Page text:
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The person you used to be still tells you what to do

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Once my friends and I reached legal bar-going age, I watched as we split into two factions. There were the people who went out to clubs to dance, and the people who went to pubs to sit and drink and talk loudly.

I hated the clubs. The music was awful, thumping electronic noise. I think I made about three attempts to have fun this way, and then I made a long-lasting error in judgment. I made a conclusion about myself I wasn’t qualified to make: dancing is not for me.

As it turns out, much more investigation was required. But I didn’t bother. I thought I knew. I’d endured three dull nights drinking draft under sweeping blue lights, pretending I was happy to be out and about but silently wondering how anyone could bring themselves to flail their bodies to uptempo remixes of Ricky Martin. So without quite realizing it, I decided I am not one who dances. I love music, but not the music people dance to.

A sweeping generalization like that, if it concerns who you are and what’s for you or not for you, can affect you for a long stretch of your life. For the next twelve years all invitations to go out dancing were declined by default.

That’s all it takes to keep something out of your life, a single instance of telling youself, “This is not for me.” The problem is we don’t think much about what exactly constitutes “that” and so we’re prone to dismissing, just by association, a whole lot of experiences that maybe are for us. We lose track of our symbols.

Earlier this year it cracked — while traveling, which seems to be what I’m doing at all of the moments in which I become aware that a long-held misconception about myself has just died. I found myself sitting crosslegged on a friend’s floor, talking about music with a woman I’d just met. I liked her right away, and every time she mentioned an act I liked too, I felt closer to her.

When she mentioned she liked electronic dance music I felt a pang of disappointment — a bit less of a connection, momentarily. Somehow, nearly half a lifetime after I first rolled my eyes at a roomful of late-nineties club crowd, I figured some part of what I had seen and hated appealed to her.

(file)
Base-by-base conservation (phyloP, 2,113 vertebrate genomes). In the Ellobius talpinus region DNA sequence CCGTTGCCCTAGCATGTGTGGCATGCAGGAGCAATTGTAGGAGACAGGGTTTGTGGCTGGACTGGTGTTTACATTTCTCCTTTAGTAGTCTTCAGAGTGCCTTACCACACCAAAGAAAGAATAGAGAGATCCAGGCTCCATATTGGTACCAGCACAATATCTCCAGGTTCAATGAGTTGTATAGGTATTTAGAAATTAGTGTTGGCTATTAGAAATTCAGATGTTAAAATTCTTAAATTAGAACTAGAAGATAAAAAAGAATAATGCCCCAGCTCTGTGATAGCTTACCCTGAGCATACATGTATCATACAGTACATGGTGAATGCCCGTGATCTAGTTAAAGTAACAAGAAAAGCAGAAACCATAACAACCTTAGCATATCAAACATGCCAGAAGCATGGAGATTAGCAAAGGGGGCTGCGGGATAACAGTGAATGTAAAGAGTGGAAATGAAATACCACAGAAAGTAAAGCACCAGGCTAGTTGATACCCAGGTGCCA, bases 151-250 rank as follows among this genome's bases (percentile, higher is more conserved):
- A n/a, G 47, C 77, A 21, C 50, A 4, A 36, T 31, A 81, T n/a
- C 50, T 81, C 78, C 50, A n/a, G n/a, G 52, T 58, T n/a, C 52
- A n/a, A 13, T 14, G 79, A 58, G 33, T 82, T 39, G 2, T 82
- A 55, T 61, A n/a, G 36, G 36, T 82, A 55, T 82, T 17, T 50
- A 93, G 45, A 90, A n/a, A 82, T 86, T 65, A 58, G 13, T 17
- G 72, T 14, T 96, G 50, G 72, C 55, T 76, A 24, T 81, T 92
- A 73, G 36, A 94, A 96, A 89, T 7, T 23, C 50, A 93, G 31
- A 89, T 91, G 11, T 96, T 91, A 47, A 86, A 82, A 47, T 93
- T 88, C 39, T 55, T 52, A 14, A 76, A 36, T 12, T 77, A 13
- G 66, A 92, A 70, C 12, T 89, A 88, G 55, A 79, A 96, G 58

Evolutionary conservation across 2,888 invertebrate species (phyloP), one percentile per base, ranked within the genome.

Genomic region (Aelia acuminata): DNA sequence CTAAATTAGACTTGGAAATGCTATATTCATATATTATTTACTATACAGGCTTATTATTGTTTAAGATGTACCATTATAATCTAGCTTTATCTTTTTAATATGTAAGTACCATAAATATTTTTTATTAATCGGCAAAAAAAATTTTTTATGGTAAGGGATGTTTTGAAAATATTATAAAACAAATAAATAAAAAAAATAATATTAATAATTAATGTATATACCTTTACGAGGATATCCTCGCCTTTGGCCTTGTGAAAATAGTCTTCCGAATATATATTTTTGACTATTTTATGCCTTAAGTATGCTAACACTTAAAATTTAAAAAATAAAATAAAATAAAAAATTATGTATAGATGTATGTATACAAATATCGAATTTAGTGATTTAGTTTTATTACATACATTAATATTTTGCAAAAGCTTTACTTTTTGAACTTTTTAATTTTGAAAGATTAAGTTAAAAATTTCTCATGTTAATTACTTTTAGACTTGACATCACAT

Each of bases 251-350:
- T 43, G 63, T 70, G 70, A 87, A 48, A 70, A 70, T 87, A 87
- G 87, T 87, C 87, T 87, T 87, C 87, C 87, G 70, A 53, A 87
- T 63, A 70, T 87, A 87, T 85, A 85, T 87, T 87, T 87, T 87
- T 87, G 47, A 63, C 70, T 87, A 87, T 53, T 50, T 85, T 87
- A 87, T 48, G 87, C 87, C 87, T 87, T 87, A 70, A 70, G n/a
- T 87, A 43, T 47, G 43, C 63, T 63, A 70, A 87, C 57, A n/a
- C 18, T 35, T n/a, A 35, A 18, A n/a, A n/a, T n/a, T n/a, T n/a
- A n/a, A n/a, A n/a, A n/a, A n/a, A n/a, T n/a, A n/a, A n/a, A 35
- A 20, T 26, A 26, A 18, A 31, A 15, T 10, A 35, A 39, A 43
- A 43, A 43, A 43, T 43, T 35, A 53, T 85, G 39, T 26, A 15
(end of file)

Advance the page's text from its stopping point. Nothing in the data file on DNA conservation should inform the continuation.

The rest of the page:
And that’s because I already knew that is not for me. I’d known for years. I don’t dance. I think I said so. 

I already knew her taste was excellent, though, and so I explored the music she was talking about, and of course it sounded nothing like the electro-pop shlock I had hated as a teenager. It was awesome. Unpretentious and refined.

And now I dance. I love it. I should have been doing it all along.

To that day — and thankfully, never after — the image I had in my mind of going out to dance is the same one I rejected twelve years earlier: drunk teenagers dancing in a terrible suburban club to vapid anthem-pop.

What surprised me was how relevant my opinion of dance music still seemed, up until that moment. It felt true, but it was based on old, inadequate data, like most of our opinions probably are. Still, we tend view our own beliefs as if they are real knowledge. I hadn’t realized how crusty and obsolete my impression of “dance music” was. In reality, since I’d last actively considered it, the sun had risen and set four thousand times, wars had been fought, borders had been redrawn, great loves had started and ended, eras had died. Children who were five then were now driving cars, and somehow I still felt like I had a pretty clear idea of what I was missing.

I can’t say for sure what my early dismissal of dancing cost me. Certainly hundreds of amazing nights out. Certainly dozens of would-be friendships and connections. Certainly it stifled my progress away from shyness and self-consciousness.

Naturally my personality gradually conformed toward the pub faction’s qualities and away from those of the club faction — towards more passive vibes where you sat and talked to the same few people, and away from more active and intimate social dynamics. I know now that the former is less me than the latter, given the superior vantage point I now inhabit, at 31 years. All I know for sure is that a huge amount of what I love was missed.

So essentially, at thirty-one years of age, a large area of my life — how I go out, how I recreate — was still being decided by a judgmental nineteen year-old. I see now what a bad job that nineteen year-old had been doing. He doesn’t know me. He doesn’t know what I value, what really turns my crank, what I ought to be afraid of or what I ought to seek out. My 29 year-old self wouldn’t even do a very good job of telling me what to do. I’m a different person than he is.

This happens a lot. Much of what you do today (or don’t do) was decided by the person you were years ago, a person with less life experience and less insight into your values. Your identity — as in who you are to yourself, and who you are to others — changes throughout your life, and the person most qualified to be deciding how you spend your time now is always going to be who you are today.

But we often don’t work like that. We work from conclusions made years ago, usually with no idea of when we made them, or why. Most of our standing impressions are probably based on a single experience — one instance of unpleasantness or disappointment that turned you off of entire categories of recreational activities, lifestyles and creative pursuits, forever.